I hear that the term “Baader-Meinhof phenomenon” refers to something that you keep coming across at an alarming frequency after your first encounter with it. This might sound contrived but unfortunately, that is exactly how I felt when watching Germany’s official entry to the Oscars, Der Baader-Meinhof Komplex (2008). If you’ve watched the first couple of scenes, you’ve probably seen the whole film. Deservedly the least successful of the five nominees, The Baader-Meinhof Complex is an exercise in futility that seems to have wasted great raw material for historical, political and cinematic analysis. And looking back to see that this one overtook Gomorra (2008) is only shocking. Don’t worry, I am not going to give you plot details here. This link gives you all the necessary (and more than that) details about the script of the film!
The Baader-Meinhof Complex is an out and out political film as opposed to personal films with political subtexts. Its course has already been defined by the passage of time. Now, the only creative latitude that the director has in these kind of films is in providing dimensions, motives and moral conflicts to his characters in order to understand them. The director inherits the responsibility to explore the subject, analyze it and provide insights into the events from an arbitrary perspective. Take the case of a film that shares some of the content with this one – Steven Spielberg’s Munich (2005). Having got heavily panned for his handling of history in Schindler’s List (1993), Spielberg returns in style correcting all the errors that might have been committed in the latter film. He quite successfully delves into the psyche of a troubled man on whom a national mentality is forced, managing never to be speculative. All the “data” associated with the film – the Munich Olympic massacre, the initiation of the Wrath of God by Mossad and the statistics that would invariably arise with it – take a back seat with minuscule runtime.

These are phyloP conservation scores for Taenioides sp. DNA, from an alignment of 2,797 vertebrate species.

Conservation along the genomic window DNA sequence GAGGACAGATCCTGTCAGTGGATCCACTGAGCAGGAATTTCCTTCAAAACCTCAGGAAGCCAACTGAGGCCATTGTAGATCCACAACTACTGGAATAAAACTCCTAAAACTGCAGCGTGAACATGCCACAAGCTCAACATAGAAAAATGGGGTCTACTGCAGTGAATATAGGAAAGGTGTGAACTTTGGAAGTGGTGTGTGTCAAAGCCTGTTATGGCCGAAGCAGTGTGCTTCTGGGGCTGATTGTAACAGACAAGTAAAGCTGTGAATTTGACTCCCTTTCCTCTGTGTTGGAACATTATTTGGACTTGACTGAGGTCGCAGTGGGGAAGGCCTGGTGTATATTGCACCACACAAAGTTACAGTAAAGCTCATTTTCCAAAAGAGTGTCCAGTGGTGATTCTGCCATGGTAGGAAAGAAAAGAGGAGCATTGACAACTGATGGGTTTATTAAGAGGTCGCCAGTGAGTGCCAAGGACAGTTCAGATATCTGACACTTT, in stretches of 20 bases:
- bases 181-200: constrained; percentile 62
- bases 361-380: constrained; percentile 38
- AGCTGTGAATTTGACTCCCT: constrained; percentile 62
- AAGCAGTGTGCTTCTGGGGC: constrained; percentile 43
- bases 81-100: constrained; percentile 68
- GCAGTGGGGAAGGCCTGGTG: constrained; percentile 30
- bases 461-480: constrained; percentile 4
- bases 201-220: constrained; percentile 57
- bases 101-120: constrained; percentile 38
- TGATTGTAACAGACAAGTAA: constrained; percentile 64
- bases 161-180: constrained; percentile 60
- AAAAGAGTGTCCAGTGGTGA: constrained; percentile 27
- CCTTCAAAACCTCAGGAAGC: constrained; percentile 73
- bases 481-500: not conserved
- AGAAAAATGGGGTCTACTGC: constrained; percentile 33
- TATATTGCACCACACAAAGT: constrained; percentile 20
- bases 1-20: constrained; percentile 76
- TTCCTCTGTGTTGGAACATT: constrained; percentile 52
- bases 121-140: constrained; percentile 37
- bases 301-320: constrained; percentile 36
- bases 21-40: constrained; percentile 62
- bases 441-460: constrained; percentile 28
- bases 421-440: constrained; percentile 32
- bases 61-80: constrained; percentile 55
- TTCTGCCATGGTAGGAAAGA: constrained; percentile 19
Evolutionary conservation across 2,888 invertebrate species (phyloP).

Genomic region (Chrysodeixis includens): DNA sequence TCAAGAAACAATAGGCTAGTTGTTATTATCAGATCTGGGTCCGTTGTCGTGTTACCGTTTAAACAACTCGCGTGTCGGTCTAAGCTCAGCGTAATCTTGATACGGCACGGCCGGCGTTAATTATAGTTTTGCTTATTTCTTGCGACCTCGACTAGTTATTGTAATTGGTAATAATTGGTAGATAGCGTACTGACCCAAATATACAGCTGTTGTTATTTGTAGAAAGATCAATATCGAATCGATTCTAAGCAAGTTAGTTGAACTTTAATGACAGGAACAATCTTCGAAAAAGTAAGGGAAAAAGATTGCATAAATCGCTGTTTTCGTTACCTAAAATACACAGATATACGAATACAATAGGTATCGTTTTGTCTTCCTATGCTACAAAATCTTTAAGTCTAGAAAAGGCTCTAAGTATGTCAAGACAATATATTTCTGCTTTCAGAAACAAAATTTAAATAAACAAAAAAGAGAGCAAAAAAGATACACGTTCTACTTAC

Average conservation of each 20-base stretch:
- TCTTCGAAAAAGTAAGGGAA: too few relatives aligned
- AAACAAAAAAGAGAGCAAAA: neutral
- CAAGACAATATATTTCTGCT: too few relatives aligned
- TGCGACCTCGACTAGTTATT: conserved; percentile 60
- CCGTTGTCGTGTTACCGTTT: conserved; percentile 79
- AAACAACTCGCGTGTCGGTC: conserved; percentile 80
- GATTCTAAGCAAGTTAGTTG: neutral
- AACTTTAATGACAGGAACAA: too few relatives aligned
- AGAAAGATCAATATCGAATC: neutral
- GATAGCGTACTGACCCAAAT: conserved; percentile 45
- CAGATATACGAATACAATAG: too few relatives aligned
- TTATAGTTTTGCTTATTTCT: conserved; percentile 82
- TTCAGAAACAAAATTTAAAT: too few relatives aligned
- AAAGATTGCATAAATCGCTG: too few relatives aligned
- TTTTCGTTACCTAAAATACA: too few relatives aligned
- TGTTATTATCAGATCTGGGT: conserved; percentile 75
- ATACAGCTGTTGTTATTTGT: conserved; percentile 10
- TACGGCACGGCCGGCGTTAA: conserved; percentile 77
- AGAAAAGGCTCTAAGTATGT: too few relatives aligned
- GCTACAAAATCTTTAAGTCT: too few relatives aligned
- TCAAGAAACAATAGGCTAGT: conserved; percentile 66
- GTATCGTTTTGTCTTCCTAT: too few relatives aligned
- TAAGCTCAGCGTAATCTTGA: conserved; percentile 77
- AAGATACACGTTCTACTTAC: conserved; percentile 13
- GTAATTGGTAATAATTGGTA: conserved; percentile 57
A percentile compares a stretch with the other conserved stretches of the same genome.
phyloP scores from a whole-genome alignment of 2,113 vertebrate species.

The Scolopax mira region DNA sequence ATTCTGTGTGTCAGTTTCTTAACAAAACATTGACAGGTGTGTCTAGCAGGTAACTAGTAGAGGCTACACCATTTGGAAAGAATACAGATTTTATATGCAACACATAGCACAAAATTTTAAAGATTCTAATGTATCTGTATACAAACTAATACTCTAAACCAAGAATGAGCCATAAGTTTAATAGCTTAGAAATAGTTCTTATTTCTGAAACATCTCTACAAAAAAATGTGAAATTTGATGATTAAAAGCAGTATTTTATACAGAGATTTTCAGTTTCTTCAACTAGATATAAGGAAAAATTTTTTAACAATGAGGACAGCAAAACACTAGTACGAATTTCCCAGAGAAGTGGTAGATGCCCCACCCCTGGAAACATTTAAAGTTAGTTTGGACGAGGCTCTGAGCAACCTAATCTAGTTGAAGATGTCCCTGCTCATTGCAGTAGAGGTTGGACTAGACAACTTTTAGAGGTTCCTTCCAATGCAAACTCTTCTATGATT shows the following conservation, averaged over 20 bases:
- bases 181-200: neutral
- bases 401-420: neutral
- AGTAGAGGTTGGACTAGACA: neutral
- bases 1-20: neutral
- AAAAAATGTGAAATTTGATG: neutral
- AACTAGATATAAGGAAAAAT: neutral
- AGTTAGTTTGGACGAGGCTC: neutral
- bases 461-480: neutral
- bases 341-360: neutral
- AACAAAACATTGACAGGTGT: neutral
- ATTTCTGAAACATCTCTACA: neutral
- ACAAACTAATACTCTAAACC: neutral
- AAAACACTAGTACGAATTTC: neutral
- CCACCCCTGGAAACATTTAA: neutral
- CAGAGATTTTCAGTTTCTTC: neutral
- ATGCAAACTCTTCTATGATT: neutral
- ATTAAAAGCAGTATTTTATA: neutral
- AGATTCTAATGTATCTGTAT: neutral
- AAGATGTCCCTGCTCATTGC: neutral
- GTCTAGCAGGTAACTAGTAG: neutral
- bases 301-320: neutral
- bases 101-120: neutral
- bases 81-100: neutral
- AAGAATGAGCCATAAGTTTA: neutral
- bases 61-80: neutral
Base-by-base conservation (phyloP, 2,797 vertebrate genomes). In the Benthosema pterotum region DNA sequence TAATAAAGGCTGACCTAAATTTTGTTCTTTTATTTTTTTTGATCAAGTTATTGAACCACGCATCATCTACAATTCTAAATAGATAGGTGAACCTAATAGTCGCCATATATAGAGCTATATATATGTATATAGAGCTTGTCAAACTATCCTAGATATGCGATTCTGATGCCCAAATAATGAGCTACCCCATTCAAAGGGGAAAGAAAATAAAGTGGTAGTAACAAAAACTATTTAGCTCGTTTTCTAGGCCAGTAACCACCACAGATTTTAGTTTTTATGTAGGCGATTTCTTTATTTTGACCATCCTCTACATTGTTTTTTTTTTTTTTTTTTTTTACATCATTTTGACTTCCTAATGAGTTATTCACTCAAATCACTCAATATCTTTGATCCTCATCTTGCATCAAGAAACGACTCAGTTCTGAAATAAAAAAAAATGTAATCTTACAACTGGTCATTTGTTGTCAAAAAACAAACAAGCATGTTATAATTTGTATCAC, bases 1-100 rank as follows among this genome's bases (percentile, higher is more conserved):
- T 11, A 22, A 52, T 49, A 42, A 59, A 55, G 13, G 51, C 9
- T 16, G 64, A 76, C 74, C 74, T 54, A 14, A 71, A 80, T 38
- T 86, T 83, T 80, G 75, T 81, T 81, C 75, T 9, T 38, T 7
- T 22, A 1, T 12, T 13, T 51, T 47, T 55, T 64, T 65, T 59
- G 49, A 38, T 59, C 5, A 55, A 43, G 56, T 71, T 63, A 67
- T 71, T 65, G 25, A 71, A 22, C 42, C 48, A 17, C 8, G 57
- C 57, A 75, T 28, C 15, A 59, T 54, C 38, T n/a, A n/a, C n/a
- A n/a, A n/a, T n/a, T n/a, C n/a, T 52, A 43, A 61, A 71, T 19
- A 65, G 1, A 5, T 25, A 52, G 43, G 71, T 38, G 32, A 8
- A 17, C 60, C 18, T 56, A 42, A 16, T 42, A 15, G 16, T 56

Coming back to The Baader-Meinhof Complex. See what plot details Mr. Uli Edel chooses. Activities carried out by the gang, courtroom transcripts, initiation of major figures into the group, counter-terrorist measures of the police team and the members’ trip across the Middle East – stuff that any text book about the period can provide. The only scope of innovation, now, can come in the indoor sequences that actually merge these disparate events. There, too, Mr. Edel does an interpolating job by gathering the consequences of the preceding events and providing the obligatory kick off to the forthcoming ones. Now, a case may be made for the film to be considered as plain “time-pass” or tea-time entertainment, but its own runtime betrays it. One hundred and forty minutes can not be considered a time-pass, especially if the content can be wrapped up in ten.